Supply chain – The COVID-19 pandemic has undoubtedly had its impact influence on the planet. health and Economic indicators have been affected and all industries have been completely touched inside one of the ways or even some other. One of the industries in which it was clearly visible would be the farming as well as food business.
Throughout 2019, the Dutch agriculture and food industry contributed 6.4 % to the disgusting domestic product (CBS, 2020). According to the FoodService Instituut, the foodservice business in the Netherlands shed € 7.1 billion in 2020. The hospitality industry lost 41.5 % of the turnover of its as show by ProcurementNation, while at the same time supermarkets enhanced the turnover of theirs with € 1.8 billion.
Disruptions in the food chain have significant consequences for the Dutch economy and food security as a lot of stakeholders are impacted. Despite the fact that it was clear to numerous folks that there was a great impact at the conclusion of the chain (e.g., hoarding around supermarkets, eateries closing) as well as at the beginning of the chain (e.g., harvested potatoes not finding customers), you will find a lot of actors within the supply chain for that the effect is less clear. It’s thus imperative that you figure out how well the food supply chain as being a whole is actually equipped to contend with disruptions. Researchers from your Operations Research and Logistics Group at Wageningen University and coming from Wageningen Economics Research, led by Professor Sander de Leeuw, analyzed the effects of the COVID 19 pandemic all over the food supply chain. They based their examination on interviews with about 30 Dutch supply chain actors.
Demand in retail up, in food service down It is evident and popular that need in the foodservice channels went down due to the closure of places, amongst others. In some cases, sales for suppliers of the food service industry as a result fell to about 20 % of the initial volume. Being a side effect, demand in the retail stations went up and remained within a level of aproximatelly 10-20 % greater than before the crisis began.
Products that had to come from abroad had their very own issues. With the change in demand coming from foodservice to retail, the need for packaging changed dramatically, More tin, glass or plastic was necessary for wearing in customer packaging. As more of this packaging material concluded up in consumers’ homes rather than in restaurants, the cardboard recycling system got disrupted as well, causing shortages.
The shifts in need have had an important impact on output activities. In certain instances, this even meant a full stop of output (e.g. inside the duck farming industry, which emerged to a standstill on account of demand fall-out inside the foodservice sector). In other situations, a big section of the personnel contracted corona (e.g. in the meat processing industry), leading to a closure of equipment.
Supply chain – Distribution activities were also affected. The start of the Corona crisis of China triggered the flow of sea bins to slow down fairly shortly in 2020. This resulted in transport capability which is restricted throughout the earliest weeks of the issues, and costs that are high for container transport as a direct result. Truck transportation encountered different issues. To begin with, there were uncertainties on how transport will be managed at borders, which in the long run were not as rigid as feared. The thing that was problematic in most cases, nonetheless, was the availability of drivers.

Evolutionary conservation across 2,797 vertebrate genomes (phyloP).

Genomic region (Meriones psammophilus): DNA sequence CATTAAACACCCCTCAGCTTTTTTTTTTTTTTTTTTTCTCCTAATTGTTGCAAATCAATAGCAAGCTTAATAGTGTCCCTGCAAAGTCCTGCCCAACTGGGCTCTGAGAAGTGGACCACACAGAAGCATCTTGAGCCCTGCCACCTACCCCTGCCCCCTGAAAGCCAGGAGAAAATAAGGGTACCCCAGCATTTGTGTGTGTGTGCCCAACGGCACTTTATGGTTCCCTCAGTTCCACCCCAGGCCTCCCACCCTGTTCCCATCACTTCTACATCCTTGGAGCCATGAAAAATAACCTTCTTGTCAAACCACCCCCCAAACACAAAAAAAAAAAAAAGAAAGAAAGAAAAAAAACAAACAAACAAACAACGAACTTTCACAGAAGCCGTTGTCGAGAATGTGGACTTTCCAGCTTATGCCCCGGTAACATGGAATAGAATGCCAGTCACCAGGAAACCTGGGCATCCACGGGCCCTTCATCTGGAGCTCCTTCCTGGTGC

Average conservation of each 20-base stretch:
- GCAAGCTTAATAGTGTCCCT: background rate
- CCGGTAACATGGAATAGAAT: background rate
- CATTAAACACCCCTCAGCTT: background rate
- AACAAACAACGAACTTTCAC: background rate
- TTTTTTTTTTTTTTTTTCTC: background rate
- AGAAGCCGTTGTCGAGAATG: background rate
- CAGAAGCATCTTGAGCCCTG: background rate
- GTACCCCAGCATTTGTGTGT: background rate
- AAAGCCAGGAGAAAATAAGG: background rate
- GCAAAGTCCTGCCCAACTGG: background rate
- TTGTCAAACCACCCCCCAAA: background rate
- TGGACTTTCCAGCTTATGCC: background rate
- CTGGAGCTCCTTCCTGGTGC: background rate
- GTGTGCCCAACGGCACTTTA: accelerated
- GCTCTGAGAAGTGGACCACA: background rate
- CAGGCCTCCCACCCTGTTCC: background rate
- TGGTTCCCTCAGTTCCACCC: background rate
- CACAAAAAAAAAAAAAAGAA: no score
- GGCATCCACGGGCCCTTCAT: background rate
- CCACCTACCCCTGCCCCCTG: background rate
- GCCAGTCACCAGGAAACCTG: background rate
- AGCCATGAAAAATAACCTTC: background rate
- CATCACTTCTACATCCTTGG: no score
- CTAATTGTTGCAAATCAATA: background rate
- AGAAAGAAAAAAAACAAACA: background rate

The reaction to COVID-19 – provide chain resilience The source chain resilience analysis held by Prof. de Colleagues and Leeuw, was used on the overview of the core components of supply chain resilience:
To us this framework for the evaluation of the interviews, the conclusions show that not many companies were nicely prepared for the corona problems and in fact mainly applied responsive practices. The most notable source chain lessons were:
Figure one. Eight best methods for meals supply chain resilience
To begin with, the need to design the supply chain for flexibility and agility. This looks especially complicated for small companies: building resilience right into a supply chain takes attention and time in the business, and smaller organizations often don’t have the capacity to do so.
Next, it was found that much more interest was required on spreading threat and aiming for risk reduction within the supply chain. For the future, what this means is more attention ought to be given to the manner in which organizations count on specific countries, customers, and suppliers.
Third, attention is needed for explicit prioritization and clever rationing techniques in cases in which demand can’t be met. Explicit prioritization is actually needed to continue to meet market expectations but also to improve market shares wherein competitors miss opportunities. This challenge is not new, although it has also been underexposed in this problems and was often not a component of preparatory activities.
Fourthly, the corona problems teaches us that the monetary effect of a crisis also relies on the way cooperation in the chain is set up. It is typically unclear how additional expenses (and benefits) are distributed in a chain, in case at all.
Last but not least, relative to other functional departments, the operations and supply chain works are in the driving seat during a crisis. Product development and marketing activities have to go hand in deep hand with supply chain pursuits. Whether the corona pandemic will structurally change the basic discussions between generation and logistics on the one hand as well as advertising on the other, the long term must explain to.
How’s the Dutch food supply chain coping during the corona crisis?